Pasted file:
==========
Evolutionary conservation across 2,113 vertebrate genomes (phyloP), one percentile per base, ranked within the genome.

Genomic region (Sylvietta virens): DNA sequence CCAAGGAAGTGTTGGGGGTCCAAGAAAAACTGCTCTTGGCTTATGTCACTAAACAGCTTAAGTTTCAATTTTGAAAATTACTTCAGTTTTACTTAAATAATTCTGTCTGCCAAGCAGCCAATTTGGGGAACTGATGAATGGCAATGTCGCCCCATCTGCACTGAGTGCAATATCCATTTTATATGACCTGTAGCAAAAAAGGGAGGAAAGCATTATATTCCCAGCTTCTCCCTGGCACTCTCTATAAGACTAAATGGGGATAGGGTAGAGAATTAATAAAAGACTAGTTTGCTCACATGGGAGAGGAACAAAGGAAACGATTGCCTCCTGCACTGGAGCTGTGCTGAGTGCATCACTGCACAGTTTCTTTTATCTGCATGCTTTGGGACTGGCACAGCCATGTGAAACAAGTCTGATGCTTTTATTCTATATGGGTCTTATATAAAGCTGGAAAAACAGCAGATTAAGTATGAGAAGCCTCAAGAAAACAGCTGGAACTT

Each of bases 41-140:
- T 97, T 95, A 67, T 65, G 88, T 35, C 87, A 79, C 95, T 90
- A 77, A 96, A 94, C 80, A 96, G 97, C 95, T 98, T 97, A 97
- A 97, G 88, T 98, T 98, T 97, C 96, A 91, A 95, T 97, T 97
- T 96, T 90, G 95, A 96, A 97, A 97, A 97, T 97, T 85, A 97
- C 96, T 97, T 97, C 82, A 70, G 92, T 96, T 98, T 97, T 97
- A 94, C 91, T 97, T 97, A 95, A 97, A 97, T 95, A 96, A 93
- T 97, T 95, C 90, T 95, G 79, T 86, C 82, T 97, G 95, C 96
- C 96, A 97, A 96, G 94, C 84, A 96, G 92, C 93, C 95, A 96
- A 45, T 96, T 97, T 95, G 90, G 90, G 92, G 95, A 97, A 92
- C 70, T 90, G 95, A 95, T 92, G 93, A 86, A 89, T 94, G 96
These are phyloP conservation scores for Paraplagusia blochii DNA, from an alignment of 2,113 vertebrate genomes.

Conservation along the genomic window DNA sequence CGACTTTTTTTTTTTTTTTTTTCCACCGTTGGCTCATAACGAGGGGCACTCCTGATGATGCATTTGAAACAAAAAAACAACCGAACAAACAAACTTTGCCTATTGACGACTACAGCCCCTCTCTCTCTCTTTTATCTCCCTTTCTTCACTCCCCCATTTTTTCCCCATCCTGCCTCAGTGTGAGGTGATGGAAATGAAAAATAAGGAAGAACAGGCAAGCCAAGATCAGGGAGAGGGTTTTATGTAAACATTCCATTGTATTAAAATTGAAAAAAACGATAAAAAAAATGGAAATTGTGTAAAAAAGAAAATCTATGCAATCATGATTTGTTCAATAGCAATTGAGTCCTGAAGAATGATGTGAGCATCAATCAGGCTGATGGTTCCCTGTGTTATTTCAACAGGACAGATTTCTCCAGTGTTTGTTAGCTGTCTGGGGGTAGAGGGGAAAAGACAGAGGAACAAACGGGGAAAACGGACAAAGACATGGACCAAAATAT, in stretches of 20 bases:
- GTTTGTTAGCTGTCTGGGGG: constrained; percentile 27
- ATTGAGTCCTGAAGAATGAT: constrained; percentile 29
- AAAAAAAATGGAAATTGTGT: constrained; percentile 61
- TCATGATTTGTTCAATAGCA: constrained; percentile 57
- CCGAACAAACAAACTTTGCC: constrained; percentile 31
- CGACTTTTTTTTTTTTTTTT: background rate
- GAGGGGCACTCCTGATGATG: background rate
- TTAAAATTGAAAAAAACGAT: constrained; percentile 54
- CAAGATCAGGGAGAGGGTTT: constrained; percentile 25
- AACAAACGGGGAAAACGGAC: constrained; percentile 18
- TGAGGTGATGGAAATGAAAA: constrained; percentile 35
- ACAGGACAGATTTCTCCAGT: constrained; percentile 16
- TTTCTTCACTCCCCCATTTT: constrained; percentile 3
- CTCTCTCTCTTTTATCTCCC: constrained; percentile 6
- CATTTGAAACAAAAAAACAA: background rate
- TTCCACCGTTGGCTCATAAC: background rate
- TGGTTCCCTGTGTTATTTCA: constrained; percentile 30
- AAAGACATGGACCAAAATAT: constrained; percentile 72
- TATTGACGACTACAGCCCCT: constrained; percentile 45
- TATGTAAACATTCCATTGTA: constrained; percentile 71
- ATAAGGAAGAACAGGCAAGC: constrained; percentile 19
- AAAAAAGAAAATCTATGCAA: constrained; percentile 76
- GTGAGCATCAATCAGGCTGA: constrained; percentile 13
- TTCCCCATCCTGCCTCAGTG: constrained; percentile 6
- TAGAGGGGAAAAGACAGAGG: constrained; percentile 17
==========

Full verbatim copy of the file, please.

Evolutionary conservation across 2,113 vertebrate genomes (phyloP), one percentile per base, ranked within the genome.

Genomic region (Sylvietta virens): DNA sequence CCAAGGAAGTGTTGGGGGTCCAAGAAAAACTGCTCTTGGCTTATGTCACTAAACAGCTTAAGTTTCAATTTTGAAAATTACTTCAGTTTTACTTAAATAATTCTGTCTGCCAAGCAGCCAATTTGGGGAACTGATGAATGGCAATGTCGCCCCATCTGCACTGAGTGCAATATCCATTTTATATGACCTGTAGCAAAAAAGGGAGGAAAGCATTATATTCCCAGCTTCTCCCTGGCACTCTCTATAAGACTAAATGGGGATAGGGTAGAGAATTAATAAAAGACTAGTTTGCTCACATGGGAGAGGAACAAAGGAAACGATTGCCTCCTGCACTGGAGCTGTGCTGAGTGCATCACTGCACAGTTTCTTTTATCTGCATGCTTTGGGACTGGCACAGCCATGTGAAACAAGTCTGATGCTTTTATTCTATATGGGTCTTATATAAAGCTGGAAAAACAGCAGATTAAGTATGAGAAGCCTCAAGAAAACAGCTGGAACTT

Each of bases 41-140:
- T 97, T 95, A 67, T 65, G 88, T 35, C 87, A 79, C 95, T 90
- A 77, A 96, A 94, C 80, A 96, G 97, C 95, T 98, T 97, A 97
- A 97, G 88, T 98, T 98, T 97, C 96, A 91, A 95, T 97, T 97
- T 96, T 90, G 95, A 96, A 97, A 97, A 97, T 97, T 85, A 97
- C 96, T 97, T 97, C 82, A 70, G 92, T 96, T 98, T 97, T 97
- A 94, C 91, T 97, T 97, A 95, A 97, A 97, T 95, A 96, A 93
- T 97, T 95, C 90, T 95, G 79, T 86, C 82, T 97, G 95, C 96
- C 96, A 97, A 96, G 94, C 84, A 96, G 92, C 93, C 95, A 96
- A 45, T 96, T 97, T 95, G 90, G 90, G 92, G 95, A 97, A 92
- C 70, T 90, G 95, A 95, T 92, G 93, A 86, A 89, T 94, G 96
These are phyloP conservation scores for Paraplagusia blochii DNA, from an alignment of 2,113 vertebrate genomes.

Conservation along the genomic window DNA sequence CGACTTTTTTTTTTTTTTTTTTCCACCGTTGGCTCATAACGAGGGGCACTCCTGATGATGCATTTGAAACAAAAAAACAACCGAACAAACAAACTTTGCCTATTGACGACTACAGCCCCTCTCTCTCTCTTTTATCTCCCTTTCTTCACTCCCCCATTTTTTCCCCATCCTGCCTCAGTGTGAGGTGATGGAAATGAAAAATAAGGAAGAACAGGCAAGCCAAGATCAGGGAGAGGGTTTTATGTAAACATTCCATTGTATTAAAATTGAAAAAAACGATAAAAAAAATGGAAATTGTGTAAAAAAGAAAATCTATGCAATCATGATTTGTTCAATAGCAATTGAGTCCTGAAGAATGATGTGAGCATCAATCAGGCTGATGGTTCCCTGTGTTATTTCAACAGGACAGATTTCTCCAGTGTTTGTTAGCTGTCTGGGGGTAGAGGGGAAAAGACAGAGGAACAAACGGGGAAAACGGACAAAGACATGGACCAAAATAT, in stretches of 20 bases:
- GTTTGTTAGCTGTCTGGGGG: constrained; percentile 27
- ATTGAGTCCTGAAGAATGAT: constrained; percentile 29
- AAAAAAAATGGAAATTGTGT: constrained; percentile 61
- TCATGATTTGTTCAATAGCA: constrained; percentile 57
- CCGAACAAACAAACTTTGCC: constrained; percentile 31
- CGACTTTTTTTTTTTTTTTT: background rate
- GAGGGGCACTCCTGATGATG: background rate
- TTAAAATTGAAAAAAACGAT: constrained; percentile 54
- CAAGATCAGGGAGAGGGTTT: constrained; percentile 25
- AACAAACGGGGAAAACGGAC: constrained; percentile 18
- TGAGGTGATGGAAATGAAAA: constrained; percentile 35
- ACAGGACAGATTTCTCCAGT: constrained; percentile 16
- TTTCTTCACTCCCCCATTTT: constrained; percentile 3
- CTCTCTCTCTTTTATCTCCC: constrained; percentile 6
- CATTTGAAACAAAAAAACAA: background rate
- TTCCACCGTTGGCTCATAAC: background rate
- TGGTTCCCTGTGTTATTTCA: constrained; percentile 30
- AAAGACATGGACCAAAATAT: constrained; percentile 72
- TATTGACGACTACAGCCCCT: constrained; percentile 45
- TATGTAAACATTCCATTGTA: constrained; percentile 71
- ATAAGGAAGAACAGGCAAGC: constrained; percentile 19
- AAAAAAGAAAATCTATGCAA: constrained; percentile 76
- GTGAGCATCAATCAGGCTGA: constrained; percentile 13
- TTCCCCATCCTGCCTCAGTG: constrained; percentile 6
- TAGAGGGGAAAAGACAGAGG: constrained; percentile 17